By Anna Tabet |
Snapchat—the home of cute night-out pics and cringey videos of your friend’s cousin’s girlfriend Samantha. Although Samantha deserves a platform, those quirky videos are not what fascinate me most about the app and other social media apps like it.
If I went to my Instagram right now, I’d probably see a perfectly posed picture of someone in a field of flowers, truly feeling the “spring vibes.” I’d scroll up a bit more and would click on a story of someone else having a perfectly cut club sandwich for lunch. I’d then mosey on down to Snapchat, where a friend posted arguably too many videos from that Ed Sheeran concert last night.
It’s incredible being able to see all these little tidbits of our friends’ lives; and yet, how much of what we see on a daily basis is truly unfiltered?
Social media has become a competition of who is better at making their life look perfect. It has gotten to the point where every moment you’re doing something notable needs to be captured as proof that you’re enjoying your time more than your followers. I mean, did it really happen if no one saw it?
A platform that once began as a place to memorialize and share experiences has morphed into a contest of who is really having the best Friday night.
Listen, I don’t want to make it seem like I’m some social media goddess that only posts true, thought-provoking content. But I do think it’s important to let people know that it’s OK to be experiencing something exciting and not feel the need to exploit it. There are some moments in life that deserve to be showcased, but a problem arises when you post a picture only to prove to others that you’re having, what the kids call, a “lit time.”
This showboating culture has bolstered the egos of those succeeding in this competition while making those who don’t participate feel less than. I’ve spent enough nights feeling like a real loser while witnessing the wild times my friends were sharing on their Snapchat stories to validate this point. It’s never fun to feel like you’re doing something wrong when you’re just not living your life in the same way as those around you.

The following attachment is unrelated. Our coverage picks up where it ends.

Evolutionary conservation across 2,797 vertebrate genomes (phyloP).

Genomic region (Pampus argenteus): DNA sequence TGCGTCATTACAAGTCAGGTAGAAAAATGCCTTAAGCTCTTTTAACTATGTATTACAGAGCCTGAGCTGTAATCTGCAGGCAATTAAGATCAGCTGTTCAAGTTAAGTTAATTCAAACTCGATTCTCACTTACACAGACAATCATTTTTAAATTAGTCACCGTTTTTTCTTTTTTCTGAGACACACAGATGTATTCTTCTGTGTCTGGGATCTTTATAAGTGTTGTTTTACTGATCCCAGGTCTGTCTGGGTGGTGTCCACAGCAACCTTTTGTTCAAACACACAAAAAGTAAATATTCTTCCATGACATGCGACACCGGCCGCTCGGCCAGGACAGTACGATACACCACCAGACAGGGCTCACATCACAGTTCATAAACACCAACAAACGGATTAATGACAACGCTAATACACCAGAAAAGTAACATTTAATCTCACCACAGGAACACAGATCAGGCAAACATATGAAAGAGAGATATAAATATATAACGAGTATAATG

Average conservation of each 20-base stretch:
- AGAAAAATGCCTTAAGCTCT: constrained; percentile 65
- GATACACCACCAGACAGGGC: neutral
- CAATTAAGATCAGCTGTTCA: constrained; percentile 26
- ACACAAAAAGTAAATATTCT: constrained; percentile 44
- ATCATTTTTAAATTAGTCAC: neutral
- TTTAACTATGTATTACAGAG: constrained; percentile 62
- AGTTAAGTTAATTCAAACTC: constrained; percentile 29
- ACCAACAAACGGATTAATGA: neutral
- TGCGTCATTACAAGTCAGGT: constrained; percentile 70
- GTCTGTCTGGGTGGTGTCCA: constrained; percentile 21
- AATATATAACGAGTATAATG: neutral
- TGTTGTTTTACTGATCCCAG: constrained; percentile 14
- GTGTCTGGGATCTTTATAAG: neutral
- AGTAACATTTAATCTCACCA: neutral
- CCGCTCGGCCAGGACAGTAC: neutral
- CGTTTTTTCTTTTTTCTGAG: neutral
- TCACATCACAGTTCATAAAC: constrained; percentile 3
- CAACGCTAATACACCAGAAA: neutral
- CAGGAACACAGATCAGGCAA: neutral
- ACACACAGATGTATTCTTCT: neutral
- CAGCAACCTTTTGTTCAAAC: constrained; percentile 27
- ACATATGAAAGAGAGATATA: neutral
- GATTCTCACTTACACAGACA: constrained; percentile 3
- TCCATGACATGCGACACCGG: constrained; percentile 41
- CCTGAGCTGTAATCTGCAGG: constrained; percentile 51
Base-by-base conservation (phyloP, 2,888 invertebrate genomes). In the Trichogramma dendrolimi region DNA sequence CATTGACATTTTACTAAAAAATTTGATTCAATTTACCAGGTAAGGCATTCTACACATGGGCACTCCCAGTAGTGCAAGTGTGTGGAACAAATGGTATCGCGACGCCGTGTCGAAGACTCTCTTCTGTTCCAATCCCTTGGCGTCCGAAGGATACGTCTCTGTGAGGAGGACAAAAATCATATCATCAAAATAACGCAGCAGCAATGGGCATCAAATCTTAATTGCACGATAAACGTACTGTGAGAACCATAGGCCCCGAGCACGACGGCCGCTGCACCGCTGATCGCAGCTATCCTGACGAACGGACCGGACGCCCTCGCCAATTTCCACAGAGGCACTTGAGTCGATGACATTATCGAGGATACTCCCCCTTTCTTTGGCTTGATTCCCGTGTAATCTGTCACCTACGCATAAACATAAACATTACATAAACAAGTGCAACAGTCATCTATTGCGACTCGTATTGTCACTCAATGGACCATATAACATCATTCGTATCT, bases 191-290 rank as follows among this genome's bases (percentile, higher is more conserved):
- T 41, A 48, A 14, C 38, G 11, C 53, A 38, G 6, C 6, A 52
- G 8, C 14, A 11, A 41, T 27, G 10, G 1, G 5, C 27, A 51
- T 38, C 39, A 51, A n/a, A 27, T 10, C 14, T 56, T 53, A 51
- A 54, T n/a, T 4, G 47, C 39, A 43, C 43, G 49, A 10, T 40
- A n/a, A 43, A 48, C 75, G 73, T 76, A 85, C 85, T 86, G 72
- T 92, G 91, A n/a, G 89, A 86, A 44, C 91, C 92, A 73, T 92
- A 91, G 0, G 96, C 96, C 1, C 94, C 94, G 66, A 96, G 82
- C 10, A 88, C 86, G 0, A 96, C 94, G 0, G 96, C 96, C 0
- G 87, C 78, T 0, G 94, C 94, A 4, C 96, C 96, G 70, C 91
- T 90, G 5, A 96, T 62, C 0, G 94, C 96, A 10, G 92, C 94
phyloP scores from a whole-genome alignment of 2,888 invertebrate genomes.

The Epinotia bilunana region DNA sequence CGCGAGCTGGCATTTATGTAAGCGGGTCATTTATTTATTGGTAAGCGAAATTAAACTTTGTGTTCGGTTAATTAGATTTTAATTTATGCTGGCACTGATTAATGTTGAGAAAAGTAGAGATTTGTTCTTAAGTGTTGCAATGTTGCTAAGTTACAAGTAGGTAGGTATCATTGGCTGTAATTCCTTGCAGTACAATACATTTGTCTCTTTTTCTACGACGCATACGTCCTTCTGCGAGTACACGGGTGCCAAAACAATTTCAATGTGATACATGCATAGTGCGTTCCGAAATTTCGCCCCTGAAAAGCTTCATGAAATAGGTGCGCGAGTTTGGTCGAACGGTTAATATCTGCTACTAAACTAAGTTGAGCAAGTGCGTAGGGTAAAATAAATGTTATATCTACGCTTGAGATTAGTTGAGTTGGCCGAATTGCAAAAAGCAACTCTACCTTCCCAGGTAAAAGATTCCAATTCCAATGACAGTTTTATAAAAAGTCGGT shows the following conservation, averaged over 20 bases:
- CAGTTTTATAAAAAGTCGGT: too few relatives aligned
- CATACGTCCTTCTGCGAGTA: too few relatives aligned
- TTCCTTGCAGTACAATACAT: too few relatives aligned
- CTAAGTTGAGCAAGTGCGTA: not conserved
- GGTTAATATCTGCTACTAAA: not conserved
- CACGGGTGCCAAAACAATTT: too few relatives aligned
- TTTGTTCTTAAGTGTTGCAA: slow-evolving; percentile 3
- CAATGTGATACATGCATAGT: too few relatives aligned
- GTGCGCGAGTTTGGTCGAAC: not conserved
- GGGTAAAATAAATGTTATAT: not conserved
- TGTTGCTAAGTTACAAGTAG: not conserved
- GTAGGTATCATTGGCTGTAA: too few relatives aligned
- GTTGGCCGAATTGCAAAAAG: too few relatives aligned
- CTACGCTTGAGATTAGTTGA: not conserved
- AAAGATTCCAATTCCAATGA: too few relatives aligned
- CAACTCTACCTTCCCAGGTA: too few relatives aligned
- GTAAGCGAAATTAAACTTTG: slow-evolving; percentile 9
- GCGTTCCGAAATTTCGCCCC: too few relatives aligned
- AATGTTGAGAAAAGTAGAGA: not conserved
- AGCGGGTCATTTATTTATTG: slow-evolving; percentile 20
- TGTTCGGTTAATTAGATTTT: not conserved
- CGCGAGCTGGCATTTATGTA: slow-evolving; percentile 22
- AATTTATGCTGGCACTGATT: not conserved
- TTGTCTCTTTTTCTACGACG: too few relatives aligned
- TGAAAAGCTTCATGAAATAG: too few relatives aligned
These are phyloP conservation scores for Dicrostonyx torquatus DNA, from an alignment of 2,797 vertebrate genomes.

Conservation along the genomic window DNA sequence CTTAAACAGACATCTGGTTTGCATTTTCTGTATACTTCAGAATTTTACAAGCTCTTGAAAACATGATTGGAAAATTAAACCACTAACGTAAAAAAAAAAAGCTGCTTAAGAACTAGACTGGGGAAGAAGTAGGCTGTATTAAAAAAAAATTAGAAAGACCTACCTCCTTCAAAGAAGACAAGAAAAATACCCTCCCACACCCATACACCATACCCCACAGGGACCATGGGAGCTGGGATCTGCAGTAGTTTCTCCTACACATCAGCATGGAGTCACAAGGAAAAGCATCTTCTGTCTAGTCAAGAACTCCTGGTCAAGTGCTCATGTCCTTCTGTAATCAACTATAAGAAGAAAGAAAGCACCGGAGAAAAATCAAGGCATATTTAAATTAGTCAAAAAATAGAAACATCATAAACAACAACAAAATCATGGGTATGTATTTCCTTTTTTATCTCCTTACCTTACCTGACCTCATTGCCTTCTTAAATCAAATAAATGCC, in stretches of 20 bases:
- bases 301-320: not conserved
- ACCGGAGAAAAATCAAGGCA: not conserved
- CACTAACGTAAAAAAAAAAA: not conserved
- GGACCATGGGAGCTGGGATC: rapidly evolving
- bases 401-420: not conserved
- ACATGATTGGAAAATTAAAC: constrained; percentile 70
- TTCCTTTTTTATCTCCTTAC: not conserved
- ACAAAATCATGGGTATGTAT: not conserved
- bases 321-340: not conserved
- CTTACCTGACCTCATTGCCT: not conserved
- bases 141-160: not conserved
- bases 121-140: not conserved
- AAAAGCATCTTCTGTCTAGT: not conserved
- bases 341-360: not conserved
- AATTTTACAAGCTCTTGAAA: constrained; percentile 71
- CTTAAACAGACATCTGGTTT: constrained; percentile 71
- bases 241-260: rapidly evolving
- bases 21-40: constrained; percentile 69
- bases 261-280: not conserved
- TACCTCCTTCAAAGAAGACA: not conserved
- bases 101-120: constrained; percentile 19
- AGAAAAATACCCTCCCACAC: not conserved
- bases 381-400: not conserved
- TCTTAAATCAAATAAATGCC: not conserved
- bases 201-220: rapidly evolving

So what can you do to avoid falling into this competitive trap?
I’m glad you asked.
Before you post a picture, question if you’re posting it because it makes you happy. If it does, decide if that happiness comes from the image itself or from how the image will make you look to your followers. If it’s the latter, maybe hold off on posting it and instead search for media that truly represents you in a way you’re proud of.
Ultimately, this compulsion to compete with your peers over who looks like they’re having more fun isn’t beneficial for anyone. It also makes those who spend their time differently than the vast majority feel like they are in the wrong. Yes, I spend arguably too much time watching tiny kitchen cooking videos, but they’re entertaining and I like them. Plus I never knew a donut could be that small.
In a time of constant competition, a place people should feel free to genuinely express themselves and commemorate their experiences is social media. Stop basing your self worth on whether or not your followers believe that your life is perfect and instead work on things that are actually preventing it from being so. If anything, live in the moments you’re experiencing because validation from Snapchat friends won’t ever truly equate to self-acceptance.